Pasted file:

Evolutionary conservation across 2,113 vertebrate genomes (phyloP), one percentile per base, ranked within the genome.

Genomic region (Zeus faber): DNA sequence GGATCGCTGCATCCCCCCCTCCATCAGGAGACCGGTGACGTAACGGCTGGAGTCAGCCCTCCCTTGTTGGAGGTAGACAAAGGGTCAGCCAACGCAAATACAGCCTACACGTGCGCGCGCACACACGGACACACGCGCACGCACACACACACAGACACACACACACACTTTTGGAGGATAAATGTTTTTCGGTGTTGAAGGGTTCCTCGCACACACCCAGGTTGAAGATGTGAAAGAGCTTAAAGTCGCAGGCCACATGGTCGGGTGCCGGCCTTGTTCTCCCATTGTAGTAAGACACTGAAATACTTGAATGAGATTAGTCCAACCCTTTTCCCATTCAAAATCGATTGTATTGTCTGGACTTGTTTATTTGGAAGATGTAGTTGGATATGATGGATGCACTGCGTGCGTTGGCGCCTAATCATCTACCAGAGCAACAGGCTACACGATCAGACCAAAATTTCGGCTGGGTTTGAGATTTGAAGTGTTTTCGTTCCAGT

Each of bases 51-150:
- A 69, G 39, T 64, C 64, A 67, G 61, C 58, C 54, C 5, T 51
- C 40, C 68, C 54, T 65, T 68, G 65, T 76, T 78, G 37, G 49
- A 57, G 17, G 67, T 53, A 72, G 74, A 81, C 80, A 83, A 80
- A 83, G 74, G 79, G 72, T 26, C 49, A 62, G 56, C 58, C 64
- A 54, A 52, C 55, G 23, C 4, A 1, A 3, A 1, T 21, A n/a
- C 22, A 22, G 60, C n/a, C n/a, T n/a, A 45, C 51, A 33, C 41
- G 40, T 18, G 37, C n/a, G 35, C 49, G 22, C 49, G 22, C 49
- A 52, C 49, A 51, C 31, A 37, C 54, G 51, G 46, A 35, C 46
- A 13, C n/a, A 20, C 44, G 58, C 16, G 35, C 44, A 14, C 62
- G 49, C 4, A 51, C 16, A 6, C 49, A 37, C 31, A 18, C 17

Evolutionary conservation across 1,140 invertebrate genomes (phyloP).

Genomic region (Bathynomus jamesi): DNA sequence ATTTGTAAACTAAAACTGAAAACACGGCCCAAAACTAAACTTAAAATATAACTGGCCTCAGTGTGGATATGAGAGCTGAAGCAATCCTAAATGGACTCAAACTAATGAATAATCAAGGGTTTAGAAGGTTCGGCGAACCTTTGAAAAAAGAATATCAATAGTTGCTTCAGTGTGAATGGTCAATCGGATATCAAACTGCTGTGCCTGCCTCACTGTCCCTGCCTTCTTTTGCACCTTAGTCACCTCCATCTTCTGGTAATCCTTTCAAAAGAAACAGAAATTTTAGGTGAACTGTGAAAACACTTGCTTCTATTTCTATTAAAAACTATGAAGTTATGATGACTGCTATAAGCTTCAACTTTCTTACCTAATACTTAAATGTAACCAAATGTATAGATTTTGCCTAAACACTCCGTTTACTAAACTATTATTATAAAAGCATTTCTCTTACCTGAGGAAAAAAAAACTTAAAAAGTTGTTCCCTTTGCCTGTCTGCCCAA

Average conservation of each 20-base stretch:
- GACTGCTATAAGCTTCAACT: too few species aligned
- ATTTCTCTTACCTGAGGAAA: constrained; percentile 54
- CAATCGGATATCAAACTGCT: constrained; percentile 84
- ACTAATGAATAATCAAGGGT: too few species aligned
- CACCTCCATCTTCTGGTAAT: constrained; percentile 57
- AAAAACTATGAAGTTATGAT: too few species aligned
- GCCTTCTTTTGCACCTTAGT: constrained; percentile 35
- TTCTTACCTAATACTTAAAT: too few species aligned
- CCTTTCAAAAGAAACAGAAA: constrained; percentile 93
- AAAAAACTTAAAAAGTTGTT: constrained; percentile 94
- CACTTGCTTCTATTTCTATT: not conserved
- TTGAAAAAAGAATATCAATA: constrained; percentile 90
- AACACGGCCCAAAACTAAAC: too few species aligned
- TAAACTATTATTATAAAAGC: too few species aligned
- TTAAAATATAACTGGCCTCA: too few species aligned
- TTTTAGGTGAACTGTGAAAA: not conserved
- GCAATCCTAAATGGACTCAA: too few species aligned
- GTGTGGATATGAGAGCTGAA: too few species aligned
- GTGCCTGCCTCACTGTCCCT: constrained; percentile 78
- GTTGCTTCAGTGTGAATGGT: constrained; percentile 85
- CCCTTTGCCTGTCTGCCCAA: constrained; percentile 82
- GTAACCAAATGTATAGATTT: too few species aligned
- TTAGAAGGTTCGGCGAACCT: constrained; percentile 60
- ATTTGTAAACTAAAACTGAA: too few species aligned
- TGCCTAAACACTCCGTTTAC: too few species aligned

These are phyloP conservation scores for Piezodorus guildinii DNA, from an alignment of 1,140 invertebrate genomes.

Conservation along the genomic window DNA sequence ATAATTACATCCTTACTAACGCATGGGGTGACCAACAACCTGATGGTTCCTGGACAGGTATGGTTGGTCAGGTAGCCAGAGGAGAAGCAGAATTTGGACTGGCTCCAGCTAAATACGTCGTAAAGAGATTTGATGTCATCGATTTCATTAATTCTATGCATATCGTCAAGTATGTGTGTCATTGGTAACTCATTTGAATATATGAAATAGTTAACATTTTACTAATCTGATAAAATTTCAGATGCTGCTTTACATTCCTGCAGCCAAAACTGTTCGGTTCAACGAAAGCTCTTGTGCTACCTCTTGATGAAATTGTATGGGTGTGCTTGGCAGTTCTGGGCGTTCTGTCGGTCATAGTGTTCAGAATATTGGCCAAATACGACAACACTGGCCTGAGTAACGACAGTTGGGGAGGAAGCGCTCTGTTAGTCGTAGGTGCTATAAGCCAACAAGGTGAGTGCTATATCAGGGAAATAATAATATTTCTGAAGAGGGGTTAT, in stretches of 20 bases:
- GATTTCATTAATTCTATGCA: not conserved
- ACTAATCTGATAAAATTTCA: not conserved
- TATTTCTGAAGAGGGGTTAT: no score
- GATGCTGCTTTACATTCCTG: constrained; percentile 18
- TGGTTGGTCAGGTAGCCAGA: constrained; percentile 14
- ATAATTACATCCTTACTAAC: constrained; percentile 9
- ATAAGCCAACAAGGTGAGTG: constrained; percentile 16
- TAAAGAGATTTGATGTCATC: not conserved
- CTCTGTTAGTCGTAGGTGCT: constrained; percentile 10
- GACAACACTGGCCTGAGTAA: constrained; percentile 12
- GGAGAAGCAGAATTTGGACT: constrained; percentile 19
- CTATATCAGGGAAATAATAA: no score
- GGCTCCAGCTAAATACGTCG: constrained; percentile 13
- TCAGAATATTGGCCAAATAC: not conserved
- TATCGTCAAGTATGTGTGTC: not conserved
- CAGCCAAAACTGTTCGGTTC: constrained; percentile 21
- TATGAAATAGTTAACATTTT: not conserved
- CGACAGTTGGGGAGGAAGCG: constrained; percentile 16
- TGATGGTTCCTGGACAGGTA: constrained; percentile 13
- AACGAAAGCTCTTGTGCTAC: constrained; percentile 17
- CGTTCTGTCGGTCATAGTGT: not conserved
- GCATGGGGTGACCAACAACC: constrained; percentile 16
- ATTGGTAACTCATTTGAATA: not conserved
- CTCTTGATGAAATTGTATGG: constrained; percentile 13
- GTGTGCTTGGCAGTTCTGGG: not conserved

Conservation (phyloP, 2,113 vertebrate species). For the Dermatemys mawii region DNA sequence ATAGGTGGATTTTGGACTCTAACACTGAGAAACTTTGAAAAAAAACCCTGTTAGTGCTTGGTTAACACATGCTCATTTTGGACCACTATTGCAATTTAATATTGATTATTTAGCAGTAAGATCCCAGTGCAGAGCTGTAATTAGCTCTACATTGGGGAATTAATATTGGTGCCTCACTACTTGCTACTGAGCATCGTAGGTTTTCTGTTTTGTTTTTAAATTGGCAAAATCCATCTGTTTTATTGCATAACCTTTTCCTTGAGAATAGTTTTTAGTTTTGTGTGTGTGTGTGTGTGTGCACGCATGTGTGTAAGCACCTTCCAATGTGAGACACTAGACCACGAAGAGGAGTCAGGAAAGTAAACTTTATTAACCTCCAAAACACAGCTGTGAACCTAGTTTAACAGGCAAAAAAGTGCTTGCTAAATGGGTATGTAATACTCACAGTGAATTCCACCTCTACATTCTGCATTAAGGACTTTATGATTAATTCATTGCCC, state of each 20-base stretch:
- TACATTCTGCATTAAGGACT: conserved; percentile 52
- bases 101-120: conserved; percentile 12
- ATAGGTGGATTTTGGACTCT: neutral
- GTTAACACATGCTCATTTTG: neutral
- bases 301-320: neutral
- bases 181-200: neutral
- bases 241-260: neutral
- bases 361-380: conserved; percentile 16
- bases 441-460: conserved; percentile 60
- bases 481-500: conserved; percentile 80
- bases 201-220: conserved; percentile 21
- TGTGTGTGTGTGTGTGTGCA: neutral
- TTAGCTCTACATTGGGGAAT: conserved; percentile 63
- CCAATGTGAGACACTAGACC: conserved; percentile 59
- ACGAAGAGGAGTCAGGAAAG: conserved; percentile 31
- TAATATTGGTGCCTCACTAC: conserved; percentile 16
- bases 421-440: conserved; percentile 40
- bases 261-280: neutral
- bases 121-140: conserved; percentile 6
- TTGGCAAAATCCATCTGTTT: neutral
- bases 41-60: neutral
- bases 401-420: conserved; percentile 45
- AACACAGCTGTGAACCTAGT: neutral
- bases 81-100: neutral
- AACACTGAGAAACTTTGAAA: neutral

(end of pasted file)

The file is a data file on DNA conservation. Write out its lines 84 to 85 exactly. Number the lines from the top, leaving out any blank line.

- ACGAAGAGGAGTCAGGAAAG: conserved; percentile 31
- TAATATTGGTGCCTCACTAC: conserved; percentile 16